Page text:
Arrested or convicted for a cannabis related crime in Riverside County between the years 1980 and 2011; or is

An immediate family member of an individual described in subsection (a) of Classification 1 or Classification 2.

Classification 2. A current or former resident of Riverside County who has lived in a low-income household for at least five (5) years, between the years of 1980 and 2011 in the following zip codes: 92262, 92263, 92264.

2. City of Long Beach:

In the last year, your annual family income was at or below 80% Los Angeles-Long Beach-Glendale Area Median Income

Have a net worth below $250,000

Satisfy at least 1 of the following 3 criteria:

Have lived in a Long Beach census tract for a minimum of 3 years where at least 51% of current residents have a household income at or below 80% of the Los Angeles Area Median Income. 

Was arrested or convicted for a crime relating to the sale, possession, use, or cultivation of cannabis in the City of Long Beach prior to November 8, 2016 that could have been prosecuted as a misdemeanor or citation under California law.

Is a Long Beach resident currently receiving unemployment benefits.  

3. City of Los Angeles: Has 3 tiers

Tier 1: Must be low-income AND have an arrest or conviction for a cannabis offense prior in CA prior to November 8, 2016 OR have been resident in certain impacted areas for 5 years. 

Tier 2: have been resident in certain impacted areas for 5 years or 10 years. 

Tier 3: Most provide Tier 1 and Tier 2 business licensing, compliance support and access to property. 

Social Equity Considerations- Hear from a Cannabis Industry Executive

Social Equity programs can also be seen as dating for a business! Social equity applicants must find the best partner for their cannabis business. For example, it’s important to take time to get to know the people and the business: business partners, investors, and incubators.

It’s important to research potential investors and consider their perspective on the war on drugs. There are stories about burned bridges within the cannabis industry. For example, some investors use social equity programs as a “face” to push the agenda of accepting more minority business owners; but in reality, they are only using a social equity applicant as their opportunity to have a cannabis business. 

Sal Ali, cannabis industry executive, feels differently about his personal journey of applying to different states’ social equity programs:

I was unaware of how social equity programs worked and started learning about them nationwide. I was seeing that nothing really worked and how tough it was to help social equity applicants.”

Sal chose to find his seat in the cannabis industry by a different route. Seeing that social equity isn’t really working, Sal teamed up with his close friend and created a cannabis ancillary business. Through this business, they help people of color find employment with his cannabis staffing agency in various states, and help business owners apply for licenses in various states.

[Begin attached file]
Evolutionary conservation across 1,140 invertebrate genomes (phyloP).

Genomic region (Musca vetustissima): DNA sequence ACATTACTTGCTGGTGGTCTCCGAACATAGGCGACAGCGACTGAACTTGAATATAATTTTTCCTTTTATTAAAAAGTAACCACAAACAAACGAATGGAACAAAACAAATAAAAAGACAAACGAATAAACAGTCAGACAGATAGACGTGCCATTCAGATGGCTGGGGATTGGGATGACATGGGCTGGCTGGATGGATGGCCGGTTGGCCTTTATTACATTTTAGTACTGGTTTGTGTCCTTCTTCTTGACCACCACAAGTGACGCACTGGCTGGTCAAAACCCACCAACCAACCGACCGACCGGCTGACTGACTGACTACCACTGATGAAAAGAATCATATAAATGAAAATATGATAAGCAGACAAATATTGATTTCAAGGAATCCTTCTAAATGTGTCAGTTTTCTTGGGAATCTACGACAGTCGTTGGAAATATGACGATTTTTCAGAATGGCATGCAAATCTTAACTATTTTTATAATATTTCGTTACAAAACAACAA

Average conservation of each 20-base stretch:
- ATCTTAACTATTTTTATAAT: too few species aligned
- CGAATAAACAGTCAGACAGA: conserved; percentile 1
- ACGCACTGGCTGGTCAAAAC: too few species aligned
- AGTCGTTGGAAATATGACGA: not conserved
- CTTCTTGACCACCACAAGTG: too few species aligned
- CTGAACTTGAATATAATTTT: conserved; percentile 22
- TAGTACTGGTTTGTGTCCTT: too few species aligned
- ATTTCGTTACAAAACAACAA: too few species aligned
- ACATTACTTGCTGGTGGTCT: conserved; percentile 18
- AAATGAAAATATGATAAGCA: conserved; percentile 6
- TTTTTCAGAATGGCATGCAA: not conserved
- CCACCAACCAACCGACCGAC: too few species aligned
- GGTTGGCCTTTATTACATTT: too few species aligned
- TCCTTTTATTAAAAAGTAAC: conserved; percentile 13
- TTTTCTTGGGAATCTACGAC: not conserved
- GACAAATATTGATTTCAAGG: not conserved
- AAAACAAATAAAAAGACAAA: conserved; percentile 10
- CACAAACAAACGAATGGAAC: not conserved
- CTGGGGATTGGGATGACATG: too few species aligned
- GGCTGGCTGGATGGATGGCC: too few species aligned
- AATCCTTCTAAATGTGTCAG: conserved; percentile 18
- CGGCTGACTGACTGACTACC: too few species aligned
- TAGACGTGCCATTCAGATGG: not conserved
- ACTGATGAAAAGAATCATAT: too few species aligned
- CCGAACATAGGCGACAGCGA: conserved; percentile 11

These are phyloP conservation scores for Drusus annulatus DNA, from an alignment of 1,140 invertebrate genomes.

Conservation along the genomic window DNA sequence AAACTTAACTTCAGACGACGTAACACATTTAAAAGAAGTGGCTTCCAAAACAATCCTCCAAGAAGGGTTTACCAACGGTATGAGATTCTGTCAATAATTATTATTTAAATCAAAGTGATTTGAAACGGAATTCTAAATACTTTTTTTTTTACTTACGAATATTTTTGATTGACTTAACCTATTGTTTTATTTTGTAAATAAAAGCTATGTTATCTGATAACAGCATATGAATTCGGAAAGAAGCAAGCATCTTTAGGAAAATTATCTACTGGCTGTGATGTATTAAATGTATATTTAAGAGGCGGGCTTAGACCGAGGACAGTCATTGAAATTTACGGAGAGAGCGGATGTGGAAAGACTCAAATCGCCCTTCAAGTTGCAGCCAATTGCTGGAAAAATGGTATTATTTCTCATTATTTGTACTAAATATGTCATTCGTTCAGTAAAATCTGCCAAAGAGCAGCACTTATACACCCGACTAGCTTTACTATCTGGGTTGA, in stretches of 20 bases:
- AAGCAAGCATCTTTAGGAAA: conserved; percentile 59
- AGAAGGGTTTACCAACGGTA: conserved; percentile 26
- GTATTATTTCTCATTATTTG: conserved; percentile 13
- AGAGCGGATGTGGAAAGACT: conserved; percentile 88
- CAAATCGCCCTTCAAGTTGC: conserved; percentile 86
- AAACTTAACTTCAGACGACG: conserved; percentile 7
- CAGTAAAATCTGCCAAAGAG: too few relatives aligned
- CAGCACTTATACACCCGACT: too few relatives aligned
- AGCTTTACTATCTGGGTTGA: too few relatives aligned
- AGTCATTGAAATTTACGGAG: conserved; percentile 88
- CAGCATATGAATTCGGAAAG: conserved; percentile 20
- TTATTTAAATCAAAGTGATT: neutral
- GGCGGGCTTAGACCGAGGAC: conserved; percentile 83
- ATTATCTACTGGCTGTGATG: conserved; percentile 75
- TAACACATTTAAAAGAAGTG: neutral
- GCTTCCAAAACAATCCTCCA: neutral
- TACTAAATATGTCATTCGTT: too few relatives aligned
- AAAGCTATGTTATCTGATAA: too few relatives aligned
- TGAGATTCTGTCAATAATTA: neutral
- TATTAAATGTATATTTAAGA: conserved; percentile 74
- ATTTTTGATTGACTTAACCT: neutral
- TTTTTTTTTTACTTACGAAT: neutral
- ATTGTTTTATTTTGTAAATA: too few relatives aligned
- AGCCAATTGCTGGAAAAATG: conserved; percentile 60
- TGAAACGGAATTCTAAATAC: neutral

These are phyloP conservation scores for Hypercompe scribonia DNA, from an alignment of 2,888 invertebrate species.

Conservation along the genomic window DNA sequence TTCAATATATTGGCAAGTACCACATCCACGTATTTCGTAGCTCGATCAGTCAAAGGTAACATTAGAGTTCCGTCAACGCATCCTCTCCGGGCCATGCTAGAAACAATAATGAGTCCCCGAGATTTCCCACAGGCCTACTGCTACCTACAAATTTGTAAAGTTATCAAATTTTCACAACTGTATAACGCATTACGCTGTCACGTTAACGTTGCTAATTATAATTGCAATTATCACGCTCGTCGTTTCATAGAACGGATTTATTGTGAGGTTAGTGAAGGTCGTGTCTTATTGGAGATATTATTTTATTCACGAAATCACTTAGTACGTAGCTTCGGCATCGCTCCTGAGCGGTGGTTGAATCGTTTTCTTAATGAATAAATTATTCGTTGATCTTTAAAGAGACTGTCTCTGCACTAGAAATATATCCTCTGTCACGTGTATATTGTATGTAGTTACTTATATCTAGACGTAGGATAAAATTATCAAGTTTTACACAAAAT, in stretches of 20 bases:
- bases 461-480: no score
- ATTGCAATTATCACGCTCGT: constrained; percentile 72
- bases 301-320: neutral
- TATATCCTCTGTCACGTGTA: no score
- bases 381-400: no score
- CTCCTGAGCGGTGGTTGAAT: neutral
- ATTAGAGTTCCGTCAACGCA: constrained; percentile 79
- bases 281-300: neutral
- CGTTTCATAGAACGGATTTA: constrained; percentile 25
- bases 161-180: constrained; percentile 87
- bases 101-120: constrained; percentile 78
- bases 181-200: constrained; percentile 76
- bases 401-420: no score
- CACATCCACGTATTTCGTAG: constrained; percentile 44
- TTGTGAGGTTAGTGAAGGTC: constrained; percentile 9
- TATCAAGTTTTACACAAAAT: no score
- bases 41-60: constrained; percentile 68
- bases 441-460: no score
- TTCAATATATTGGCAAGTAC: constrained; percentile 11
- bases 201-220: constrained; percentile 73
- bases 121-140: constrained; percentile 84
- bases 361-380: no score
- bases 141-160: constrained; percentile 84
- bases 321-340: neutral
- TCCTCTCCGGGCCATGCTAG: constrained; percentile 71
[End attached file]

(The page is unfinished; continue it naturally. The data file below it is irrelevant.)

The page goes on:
Sal’s experience while applying for the social equity program in Los Angeles was not easy. During our chat, he shared how the social equity program was a mess and questioned if the city was trying to just save face with “racial inclusion”. There was not an increase of black and brown business owners within the cannabis industry, but there was plenty of manipulation.

During this time, Sal experienced denial from Los Angeles and Massachusetts social equity programs. He wasn’t approved in the first round of 200 social equity applicants, between a range of two to four years. 

I learned from Sal, part of the issue with social equity.  During the social equity application process, some programs require applicants to continue to pay their fees and keep their real estate contract awaiting to pass the next round. Many people of color don’t have those types of resources- sort of the reason why social equity programs exist.

In Closing

It seems pretty simple- fix the prejudice within the program and stop with licenses caps/maximums. New York legalized cannabis with what many describe as- the most comprehensive social equity program. The hope is to fix the issue of equity in social equity.

Written: Thee Lady Haze

Edited by: Veronica Castillo

Thank you all for supporting the mission of this blog by taking care of the Writers! With your support, we are able to educate, inform, connect, and break stigmas. Cannabis builds community, and we are grateful to you all for being a part of ours! 

Please visit our sponsors! Collectively, they compensate the Writers for their contributions to this blog.